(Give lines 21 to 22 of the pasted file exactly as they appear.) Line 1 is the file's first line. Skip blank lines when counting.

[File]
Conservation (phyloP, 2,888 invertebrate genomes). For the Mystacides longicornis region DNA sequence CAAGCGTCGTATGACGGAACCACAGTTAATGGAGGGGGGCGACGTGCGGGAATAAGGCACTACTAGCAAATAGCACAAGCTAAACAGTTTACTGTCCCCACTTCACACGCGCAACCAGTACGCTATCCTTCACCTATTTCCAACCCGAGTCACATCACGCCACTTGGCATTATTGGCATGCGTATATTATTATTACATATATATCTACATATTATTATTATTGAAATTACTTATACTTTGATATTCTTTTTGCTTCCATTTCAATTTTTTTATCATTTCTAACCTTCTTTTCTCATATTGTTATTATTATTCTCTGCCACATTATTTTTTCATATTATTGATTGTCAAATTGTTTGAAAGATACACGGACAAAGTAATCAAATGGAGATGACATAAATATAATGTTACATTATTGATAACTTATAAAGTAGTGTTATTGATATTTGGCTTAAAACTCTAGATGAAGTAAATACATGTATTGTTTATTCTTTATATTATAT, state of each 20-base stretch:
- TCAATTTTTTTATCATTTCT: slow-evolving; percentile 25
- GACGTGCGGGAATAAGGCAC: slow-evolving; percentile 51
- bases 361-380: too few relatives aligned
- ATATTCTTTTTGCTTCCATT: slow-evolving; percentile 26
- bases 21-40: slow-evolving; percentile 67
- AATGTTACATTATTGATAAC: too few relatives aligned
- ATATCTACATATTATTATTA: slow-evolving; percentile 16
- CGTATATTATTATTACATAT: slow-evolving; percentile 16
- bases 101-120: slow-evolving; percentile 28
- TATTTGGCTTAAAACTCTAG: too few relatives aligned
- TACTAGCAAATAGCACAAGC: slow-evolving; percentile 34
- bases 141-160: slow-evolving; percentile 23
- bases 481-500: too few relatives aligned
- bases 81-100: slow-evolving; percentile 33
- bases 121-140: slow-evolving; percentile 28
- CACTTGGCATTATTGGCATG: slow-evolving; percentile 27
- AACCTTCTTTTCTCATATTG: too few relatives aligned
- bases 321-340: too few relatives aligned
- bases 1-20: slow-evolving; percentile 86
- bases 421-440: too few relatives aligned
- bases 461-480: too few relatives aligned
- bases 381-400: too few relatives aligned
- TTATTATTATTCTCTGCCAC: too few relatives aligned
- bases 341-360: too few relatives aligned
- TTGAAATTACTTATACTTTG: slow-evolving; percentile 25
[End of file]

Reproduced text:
- bases 421-440: too few relatives aligned
- bases 461-480: too few relatives aligned